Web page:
The anecdote I have now given will serve to illustrate the character of some good people of Hindoostaun of the present day; indeed, the veneration and respect paid by all classes to those men who lead religious lives, is but little changed from the earlier pages of the Mussulmaun history. I have just met with a Durweish anecdote, of former times, that may be worth transcribing, as I have received it from Meer Hadjee Shaah, whose aid I am so much indebted to for subjects with which to amuse my friends.
'Shaah ood Dowlah was a Durweish who flourished in the reign of King Shah Jaluui at Delhi, but whose fame is known throughout India to the present day. The Durweish was remarkable for his activity of body. It is related, that he was often to be seen at prayer in Delhi, and in three hours after he had transported himself eighty miles oil without any visible assistance but his own personal activity on foot. This extraordinary rapidity of movement rendered him an object of veneration; and the general belief was, that he was highly favoured of Heaven, and gifted with supernatural power; the life he led was purely religious, with a total disregard of earthly riches.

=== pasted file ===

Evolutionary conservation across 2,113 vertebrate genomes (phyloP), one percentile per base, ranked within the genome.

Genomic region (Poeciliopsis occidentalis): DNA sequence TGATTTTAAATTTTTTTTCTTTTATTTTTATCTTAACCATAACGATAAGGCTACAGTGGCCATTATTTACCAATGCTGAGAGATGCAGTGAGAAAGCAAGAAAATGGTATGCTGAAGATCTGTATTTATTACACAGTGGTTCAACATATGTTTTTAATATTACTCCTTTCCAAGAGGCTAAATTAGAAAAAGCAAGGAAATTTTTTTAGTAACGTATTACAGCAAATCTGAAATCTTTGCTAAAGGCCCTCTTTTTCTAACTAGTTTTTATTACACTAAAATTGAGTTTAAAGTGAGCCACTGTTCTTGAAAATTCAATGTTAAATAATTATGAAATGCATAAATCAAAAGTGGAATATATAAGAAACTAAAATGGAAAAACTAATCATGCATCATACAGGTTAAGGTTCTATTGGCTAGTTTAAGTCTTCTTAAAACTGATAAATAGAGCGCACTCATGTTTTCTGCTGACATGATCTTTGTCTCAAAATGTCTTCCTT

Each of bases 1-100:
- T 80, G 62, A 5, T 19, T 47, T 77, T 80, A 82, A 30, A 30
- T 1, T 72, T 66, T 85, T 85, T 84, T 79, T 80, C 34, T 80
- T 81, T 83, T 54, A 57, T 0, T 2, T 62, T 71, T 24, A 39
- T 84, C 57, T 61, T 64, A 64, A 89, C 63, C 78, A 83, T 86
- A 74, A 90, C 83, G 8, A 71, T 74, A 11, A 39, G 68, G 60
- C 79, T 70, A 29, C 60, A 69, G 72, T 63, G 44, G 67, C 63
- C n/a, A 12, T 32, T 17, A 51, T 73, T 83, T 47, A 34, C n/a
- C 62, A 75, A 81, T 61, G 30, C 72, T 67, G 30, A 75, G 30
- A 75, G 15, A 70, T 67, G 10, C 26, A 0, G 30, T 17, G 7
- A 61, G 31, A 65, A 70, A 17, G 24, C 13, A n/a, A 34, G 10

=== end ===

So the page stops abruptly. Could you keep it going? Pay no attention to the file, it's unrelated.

'The King, Shah Jahan, was a very sensible person, and a great admirer of all that is counted good and excellent in his fellow-men; he was particularly friendly to such men as the Durweish, or others who devoted their lives to religious exercises. He had often heard of Shah ood Dowlah, without ever meeting with him, and on hearing of some singular acts of this Durweish, he was desirous of seeing him, and gave orders accordingly to his Minister, that messengers should be sent in search of the holy man, but as often as they appeared before the Durweish's hut he was invisible; this statement even added to the King's curiosity. On a certain day the King was seated on the story of his palace which overlooked the town and the outskirts beyond the walls, in conversation with his Minister and favourites, when the Durweish was espied at no great distance standing on the broadway; which, when the King knew, he desired messengers might be dispatched to convey the holy man to his presence. "Your royal will shall be obeyed", replied the Minister; "but your Majesty must be aware that the extent of the circuit from the palace to the outer gate is so great that long before a slave can get to that road, Shah ood Dowlah will be beyond the reach of our summons. With all due submission to your Majesty's better judgement, would it not be more prudent to call him from hence, and persuade him to ascend the wall in a basket suspended to a rope?" The King agreed, and the Durweish was hailed. "Our King, the Protector of the World, commands Shah ood Dowlah's attendance." --The Durweish, looking up at the summoner, inquired, "Where is the King?" --"In this apartment," he was answered. --"How am I to get near him? he is too far off: an old man does not well to climb." --"Wait a minute", replied the servant, "your conveyance shall be prepared."